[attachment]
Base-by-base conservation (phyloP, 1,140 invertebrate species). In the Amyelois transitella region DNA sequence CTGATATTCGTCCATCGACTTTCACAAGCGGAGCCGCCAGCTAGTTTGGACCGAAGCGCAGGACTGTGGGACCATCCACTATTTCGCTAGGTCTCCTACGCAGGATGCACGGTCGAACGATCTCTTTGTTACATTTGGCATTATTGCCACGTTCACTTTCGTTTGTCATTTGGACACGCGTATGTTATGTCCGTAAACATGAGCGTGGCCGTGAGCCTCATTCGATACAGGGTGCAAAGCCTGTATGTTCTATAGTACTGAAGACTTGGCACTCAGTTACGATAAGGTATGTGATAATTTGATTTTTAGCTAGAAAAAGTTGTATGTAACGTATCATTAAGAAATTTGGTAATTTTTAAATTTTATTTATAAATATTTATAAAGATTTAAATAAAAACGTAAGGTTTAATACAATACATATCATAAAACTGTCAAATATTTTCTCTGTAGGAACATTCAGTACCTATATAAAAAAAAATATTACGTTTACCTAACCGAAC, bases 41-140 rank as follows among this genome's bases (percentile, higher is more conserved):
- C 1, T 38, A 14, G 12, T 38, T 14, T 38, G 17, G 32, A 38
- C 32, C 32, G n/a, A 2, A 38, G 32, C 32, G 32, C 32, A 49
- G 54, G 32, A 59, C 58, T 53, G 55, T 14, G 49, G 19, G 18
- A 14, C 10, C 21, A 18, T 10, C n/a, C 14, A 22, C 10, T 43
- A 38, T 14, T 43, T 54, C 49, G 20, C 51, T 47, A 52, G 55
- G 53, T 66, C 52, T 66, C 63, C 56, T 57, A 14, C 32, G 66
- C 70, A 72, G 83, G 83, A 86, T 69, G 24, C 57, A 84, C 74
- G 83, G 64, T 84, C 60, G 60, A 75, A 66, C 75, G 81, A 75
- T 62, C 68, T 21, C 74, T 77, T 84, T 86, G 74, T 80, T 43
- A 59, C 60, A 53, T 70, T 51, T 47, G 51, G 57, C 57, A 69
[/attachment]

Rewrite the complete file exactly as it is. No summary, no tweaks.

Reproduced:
Base-by-base conservation (phyloP, 1,140 invertebrate species). In the Amyelois transitella region DNA sequence CTGATATTCGTCCATCGACTTTCACAAGCGGAGCCGCCAGCTAGTTTGGACCGAAGCGCAGGACTGTGGGACCATCCACTATTTCGCTAGGTCTCCTACGCAGGATGCACGGTCGAACGATCTCTTTGTTACATTTGGCATTATTGCCACGTTCACTTTCGTTTGTCATTTGGACACGCGTATGTTATGTCCGTAAACATGAGCGTGGCCGTGAGCCTCATTCGATACAGGGTGCAAAGCCTGTATGTTCTATAGTACTGAAGACTTGGCACTCAGTTACGATAAGGTATGTGATAATTTGATTTTTAGCTAGAAAAAGTTGTATGTAACGTATCATTAAGAAATTTGGTAATTTTTAAATTTTATTTATAAATATTTATAAAGATTTAAATAAAAACGTAAGGTTTAATACAATACATATCATAAAACTGTCAAATATTTTCTCTGTAGGAACATTCAGTACCTATATAAAAAAAAATATTACGTTTACCTAACCGAAC, bases 41-140 rank as follows among this genome's bases (percentile, higher is more conserved):
- C 1, T 38, A 14, G 12, T 38, T 14, T 38, G 17, G 32, A 38
- C 32, C 32, G n/a, A 2, A 38, G 32, C 32, G 32, C 32, A 49
- G 54, G 32, A 59, C 58, T 53, G 55, T 14, G 49, G 19, G 18
- A 14, C 10, C 21, A 18, T 10, C n/a, C 14, A 22, C 10, T 43
- A 38, T 14, T 43, T 54, C 49, G 20, C 51, T 47, A 52, G 55
- G 53, T 66, C 52, T 66, C 63, C 56, T 57, A 14, C 32, G 66
- C 70, A 72, G 83, G 83, A 86, T 69, G 24, C 57, A 84, C 74
- G 83, G 64, T 84, C 60, G 60, A 75, A 66, C 75, G 81, A 75
- T 62, C 68, T 21, C 74, T 77, T 84, T 86, G 74, T 80, T 43
- A 59, C 60, A 53, T 70, T 51, T 47, G 51, G 57, C 57, A 69